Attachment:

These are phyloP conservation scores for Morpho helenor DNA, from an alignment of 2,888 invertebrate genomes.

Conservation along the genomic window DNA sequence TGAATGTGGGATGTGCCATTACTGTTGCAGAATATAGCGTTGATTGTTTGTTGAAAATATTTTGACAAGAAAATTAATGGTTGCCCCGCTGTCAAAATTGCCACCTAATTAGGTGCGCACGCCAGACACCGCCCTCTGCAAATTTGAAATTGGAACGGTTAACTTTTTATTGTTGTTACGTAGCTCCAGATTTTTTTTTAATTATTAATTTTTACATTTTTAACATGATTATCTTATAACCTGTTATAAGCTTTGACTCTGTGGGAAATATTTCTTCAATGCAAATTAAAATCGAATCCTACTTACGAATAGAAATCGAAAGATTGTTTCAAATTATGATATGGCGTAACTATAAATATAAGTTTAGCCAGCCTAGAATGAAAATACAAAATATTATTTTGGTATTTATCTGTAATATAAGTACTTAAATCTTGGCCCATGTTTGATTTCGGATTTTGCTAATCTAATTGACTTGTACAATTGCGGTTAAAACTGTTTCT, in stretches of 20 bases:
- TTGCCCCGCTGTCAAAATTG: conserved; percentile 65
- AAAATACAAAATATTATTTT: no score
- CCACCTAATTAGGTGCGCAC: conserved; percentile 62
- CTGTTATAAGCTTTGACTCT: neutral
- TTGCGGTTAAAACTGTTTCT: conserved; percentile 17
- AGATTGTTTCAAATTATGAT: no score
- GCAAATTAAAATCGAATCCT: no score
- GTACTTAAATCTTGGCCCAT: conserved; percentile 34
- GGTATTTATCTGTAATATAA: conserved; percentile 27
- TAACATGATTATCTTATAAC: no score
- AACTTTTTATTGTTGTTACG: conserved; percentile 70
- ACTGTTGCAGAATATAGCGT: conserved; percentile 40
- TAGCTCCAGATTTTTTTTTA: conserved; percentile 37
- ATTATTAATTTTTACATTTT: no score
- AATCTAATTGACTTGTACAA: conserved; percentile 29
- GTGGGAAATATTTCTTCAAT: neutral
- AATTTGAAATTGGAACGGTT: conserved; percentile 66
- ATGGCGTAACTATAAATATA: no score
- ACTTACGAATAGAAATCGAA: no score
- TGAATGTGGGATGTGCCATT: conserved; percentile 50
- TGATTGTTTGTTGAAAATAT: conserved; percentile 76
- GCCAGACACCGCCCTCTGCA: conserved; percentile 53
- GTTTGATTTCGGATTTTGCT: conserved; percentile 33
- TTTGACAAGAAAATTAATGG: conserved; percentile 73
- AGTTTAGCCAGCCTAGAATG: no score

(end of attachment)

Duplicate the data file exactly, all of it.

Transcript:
These are phyloP conservation scores for Morpho helenor DNA, from an alignment of 2,888 invertebrate genomes.

Conservation along the genomic window DNA sequence TGAATGTGGGATGTGCCATTACTGTTGCAGAATATAGCGTTGATTGTTTGTTGAAAATATTTTGACAAGAAAATTAATGGTTGCCCCGCTGTCAAAATTGCCACCTAATTAGGTGCGCACGCCAGACACCGCCCTCTGCAAATTTGAAATTGGAACGGTTAACTTTTTATTGTTGTTACGTAGCTCCAGATTTTTTTTTAATTATTAATTTTTACATTTTTAACATGATTATCTTATAACCTGTTATAAGCTTTGACTCTGTGGGAAATATTTCTTCAATGCAAATTAAAATCGAATCCTACTTACGAATAGAAATCGAAAGATTGTTTCAAATTATGATATGGCGTAACTATAAATATAAGTTTAGCCAGCCTAGAATGAAAATACAAAATATTATTTTGGTATTTATCTGTAATATAAGTACTTAAATCTTGGCCCATGTTTGATTTCGGATTTTGCTAATCTAATTGACTTGTACAATTGCGGTTAAAACTGTTTCT, in stretches of 20 bases:
- TTGCCCCGCTGTCAAAATTG: conserved; percentile 65
- AAAATACAAAATATTATTTT: no score
- CCACCTAATTAGGTGCGCAC: conserved; percentile 62
- CTGTTATAAGCTTTGACTCT: neutral
- TTGCGGTTAAAACTGTTTCT: conserved; percentile 17
- AGATTGTTTCAAATTATGAT: no score
- GCAAATTAAAATCGAATCCT: no score
- GTACTTAAATCTTGGCCCAT: conserved; percentile 34
- GGTATTTATCTGTAATATAA: conserved; percentile 27
- TAACATGATTATCTTATAAC: no score
- AACTTTTTATTGTTGTTACG: conserved; percentile 70
- ACTGTTGCAGAATATAGCGT: conserved; percentile 40
- TAGCTCCAGATTTTTTTTTA: conserved; percentile 37
- ATTATTAATTTTTACATTTT: no score
- AATCTAATTGACTTGTACAA: conserved; percentile 29
- GTGGGAAATATTTCTTCAAT: neutral
- AATTTGAAATTGGAACGGTT: conserved; percentile 66
- ATGGCGTAACTATAAATATA: no score
- ACTTACGAATAGAAATCGAA: no score
- TGAATGTGGGATGTGCCATT: conserved; percentile 50
- TGATTGTTTGTTGAAAATAT: conserved; percentile 76
- GCCAGACACCGCCCTCTGCA: conserved; percentile 53
- GTTTGATTTCGGATTTTGCT: conserved; percentile 33
- TTTGACAAGAAAATTAATGG: conserved; percentile 73
- AGTTTAGCCAGCCTAGAATG: no score